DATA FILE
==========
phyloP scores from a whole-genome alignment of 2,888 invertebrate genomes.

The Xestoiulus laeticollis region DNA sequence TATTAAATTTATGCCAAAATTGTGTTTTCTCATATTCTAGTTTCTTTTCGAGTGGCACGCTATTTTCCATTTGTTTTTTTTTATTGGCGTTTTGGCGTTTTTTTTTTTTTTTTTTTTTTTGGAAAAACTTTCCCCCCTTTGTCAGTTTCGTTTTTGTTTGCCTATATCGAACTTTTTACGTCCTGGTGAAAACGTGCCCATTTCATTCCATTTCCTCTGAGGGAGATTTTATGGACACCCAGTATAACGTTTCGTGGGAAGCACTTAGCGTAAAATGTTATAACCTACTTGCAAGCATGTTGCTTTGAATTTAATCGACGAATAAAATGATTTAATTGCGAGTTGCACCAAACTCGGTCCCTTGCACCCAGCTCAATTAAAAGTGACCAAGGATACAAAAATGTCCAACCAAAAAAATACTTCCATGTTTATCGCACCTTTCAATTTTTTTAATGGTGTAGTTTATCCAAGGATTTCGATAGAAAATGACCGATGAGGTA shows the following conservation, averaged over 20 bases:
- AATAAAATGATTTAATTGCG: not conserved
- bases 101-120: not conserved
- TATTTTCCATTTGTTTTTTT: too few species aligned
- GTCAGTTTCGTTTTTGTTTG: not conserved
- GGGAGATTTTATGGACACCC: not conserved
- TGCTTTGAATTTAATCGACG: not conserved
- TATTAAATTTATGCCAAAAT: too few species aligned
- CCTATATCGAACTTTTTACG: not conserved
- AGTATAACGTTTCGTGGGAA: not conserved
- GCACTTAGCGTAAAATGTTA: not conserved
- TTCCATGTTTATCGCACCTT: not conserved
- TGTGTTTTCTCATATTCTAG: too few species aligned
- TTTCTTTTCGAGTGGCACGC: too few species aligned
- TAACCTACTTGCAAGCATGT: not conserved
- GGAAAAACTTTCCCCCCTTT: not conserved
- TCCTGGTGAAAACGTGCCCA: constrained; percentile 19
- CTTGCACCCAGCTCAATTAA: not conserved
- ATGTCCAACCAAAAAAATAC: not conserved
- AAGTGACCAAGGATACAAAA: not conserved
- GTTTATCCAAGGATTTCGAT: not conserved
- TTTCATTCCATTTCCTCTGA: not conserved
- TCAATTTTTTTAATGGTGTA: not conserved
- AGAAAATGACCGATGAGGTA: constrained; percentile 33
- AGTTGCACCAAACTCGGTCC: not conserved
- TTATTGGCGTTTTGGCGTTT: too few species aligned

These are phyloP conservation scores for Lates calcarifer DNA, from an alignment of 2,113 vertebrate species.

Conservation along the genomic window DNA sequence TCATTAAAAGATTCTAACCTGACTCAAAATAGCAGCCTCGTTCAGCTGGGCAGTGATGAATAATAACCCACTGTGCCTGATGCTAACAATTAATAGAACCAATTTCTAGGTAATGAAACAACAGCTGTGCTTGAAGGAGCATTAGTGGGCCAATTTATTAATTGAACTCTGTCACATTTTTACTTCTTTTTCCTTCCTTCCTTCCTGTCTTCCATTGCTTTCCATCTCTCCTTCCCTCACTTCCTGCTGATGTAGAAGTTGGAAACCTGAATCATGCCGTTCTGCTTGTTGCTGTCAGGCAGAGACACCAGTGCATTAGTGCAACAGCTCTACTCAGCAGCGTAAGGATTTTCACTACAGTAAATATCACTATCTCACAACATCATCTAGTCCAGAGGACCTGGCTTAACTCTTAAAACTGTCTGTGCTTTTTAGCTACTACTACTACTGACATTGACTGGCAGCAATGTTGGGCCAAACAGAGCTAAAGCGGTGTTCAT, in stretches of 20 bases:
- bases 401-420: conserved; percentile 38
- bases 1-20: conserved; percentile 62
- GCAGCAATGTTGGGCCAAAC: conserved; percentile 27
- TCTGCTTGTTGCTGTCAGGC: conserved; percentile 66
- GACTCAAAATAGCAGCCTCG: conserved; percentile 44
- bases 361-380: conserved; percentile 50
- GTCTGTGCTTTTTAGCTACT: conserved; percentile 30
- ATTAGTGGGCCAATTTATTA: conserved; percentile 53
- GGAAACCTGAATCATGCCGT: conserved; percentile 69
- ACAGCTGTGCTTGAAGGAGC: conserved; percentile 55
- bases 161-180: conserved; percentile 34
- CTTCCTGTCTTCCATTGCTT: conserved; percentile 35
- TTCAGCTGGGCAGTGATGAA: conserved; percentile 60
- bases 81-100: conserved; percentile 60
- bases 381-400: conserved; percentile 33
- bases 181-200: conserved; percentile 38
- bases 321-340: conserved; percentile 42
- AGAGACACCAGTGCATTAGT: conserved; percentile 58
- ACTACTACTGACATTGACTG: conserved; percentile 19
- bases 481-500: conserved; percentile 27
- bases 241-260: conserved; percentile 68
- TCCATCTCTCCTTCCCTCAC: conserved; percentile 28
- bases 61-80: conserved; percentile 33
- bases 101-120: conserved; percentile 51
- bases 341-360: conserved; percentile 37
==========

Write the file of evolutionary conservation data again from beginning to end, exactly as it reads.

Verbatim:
phyloP scores from a whole-genome alignment of 2,888 invertebrate genomes.

The Xestoiulus laeticollis region DNA sequence TATTAAATTTATGCCAAAATTGTGTTTTCTCATATTCTAGTTTCTTTTCGAGTGGCACGCTATTTTCCATTTGTTTTTTTTTATTGGCGTTTTGGCGTTTTTTTTTTTTTTTTTTTTTTTGGAAAAACTTTCCCCCCTTTGTCAGTTTCGTTTTTGTTTGCCTATATCGAACTTTTTACGTCCTGGTGAAAACGTGCCCATTTCATTCCATTTCCTCTGAGGGAGATTTTATGGACACCCAGTATAACGTTTCGTGGGAAGCACTTAGCGTAAAATGTTATAACCTACTTGCAAGCATGTTGCTTTGAATTTAATCGACGAATAAAATGATTTAATTGCGAGTTGCACCAAACTCGGTCCCTTGCACCCAGCTCAATTAAAAGTGACCAAGGATACAAAAATGTCCAACCAAAAAAATACTTCCATGTTTATCGCACCTTTCAATTTTTTTAATGGTGTAGTTTATCCAAGGATTTCGATAGAAAATGACCGATGAGGTA shows the following conservation, averaged over 20 bases:
- AATAAAATGATTTAATTGCG: not conserved
- bases 101-120: not conserved
- TATTTTCCATTTGTTTTTTT: too few species aligned
- GTCAGTTTCGTTTTTGTTTG: not conserved
- GGGAGATTTTATGGACACCC: not conserved
- TGCTTTGAATTTAATCGACG: not conserved
- TATTAAATTTATGCCAAAAT: too few species aligned
- CCTATATCGAACTTTTTACG: not conserved
- AGTATAACGTTTCGTGGGAA: not conserved
- GCACTTAGCGTAAAATGTTA: not conserved
- TTCCATGTTTATCGCACCTT: not conserved
- TGTGTTTTCTCATATTCTAG: too few species aligned
- TTTCTTTTCGAGTGGCACGC: too few species aligned
- TAACCTACTTGCAAGCATGT: not conserved
- GGAAAAACTTTCCCCCCTTT: not conserved
- TCCTGGTGAAAACGTGCCCA: constrained; percentile 19
- CTTGCACCCAGCTCAATTAA: not conserved
- ATGTCCAACCAAAAAAATAC: not conserved
- AAGTGACCAAGGATACAAAA: not conserved
- GTTTATCCAAGGATTTCGAT: not conserved
- TTTCATTCCATTTCCTCTGA: not conserved
- TCAATTTTTTTAATGGTGTA: not conserved
- AGAAAATGACCGATGAGGTA: constrained; percentile 33
- AGTTGCACCAAACTCGGTCC: not conserved
- TTATTGGCGTTTTGGCGTTT: too few species aligned

These are phyloP conservation scores for Lates calcarifer DNA, from an alignment of 2,113 vertebrate species.

Conservation along the genomic window DNA sequence TCATTAAAAGATTCTAACCTGACTCAAAATAGCAGCCTCGTTCAGCTGGGCAGTGATGAATAATAACCCACTGTGCCTGATGCTAACAATTAATAGAACCAATTTCTAGGTAATGAAACAACAGCTGTGCTTGAAGGAGCATTAGTGGGCCAATTTATTAATTGAACTCTGTCACATTTTTACTTCTTTTTCCTTCCTTCCTTCCTGTCTTCCATTGCTTTCCATCTCTCCTTCCCTCACTTCCTGCTGATGTAGAAGTTGGAAACCTGAATCATGCCGTTCTGCTTGTTGCTGTCAGGCAGAGACACCAGTGCATTAGTGCAACAGCTCTACTCAGCAGCGTAAGGATTTTCACTACAGTAAATATCACTATCTCACAACATCATCTAGTCCAGAGGACCTGGCTTAACTCTTAAAACTGTCTGTGCTTTTTAGCTACTACTACTACTGACATTGACTGGCAGCAATGTTGGGCCAAACAGAGCTAAAGCGGTGTTCAT, in stretches of 20 bases:
- bases 401-420: conserved; percentile 38
- bases 1-20: conserved; percentile 62
- GCAGCAATGTTGGGCCAAAC: conserved; percentile 27
- TCTGCTTGTTGCTGTCAGGC: conserved; percentile 66
- GACTCAAAATAGCAGCCTCG: conserved; percentile 44
- bases 361-380: conserved; percentile 50
- GTCTGTGCTTTTTAGCTACT: conserved; percentile 30
- ATTAGTGGGCCAATTTATTA: conserved; percentile 53
- GGAAACCTGAATCATGCCGT: conserved; percentile 69
- ACAGCTGTGCTTGAAGGAGC: conserved; percentile 55
- bases 161-180: conserved; percentile 34
- CTTCCTGTCTTCCATTGCTT: conserved; percentile 35
- TTCAGCTGGGCAGTGATGAA: conserved; percentile 60
- bases 81-100: conserved; percentile 60
- bases 381-400: conserved; percentile 33
- bases 181-200: conserved; percentile 38
- bases 321-340: conserved; percentile 42
- AGAGACACCAGTGCATTAGT: conserved; percentile 58
- ACTACTACTGACATTGACTG: conserved; percentile 19
- bases 481-500: conserved; percentile 27
- bases 241-260: conserved; percentile 68
- TCCATCTCTCCTTCCCTCAC: conserved; percentile 28
- bases 61-80: conserved; percentile 33
- bases 101-120: conserved; percentile 51
- bases 341-360: conserved; percentile 37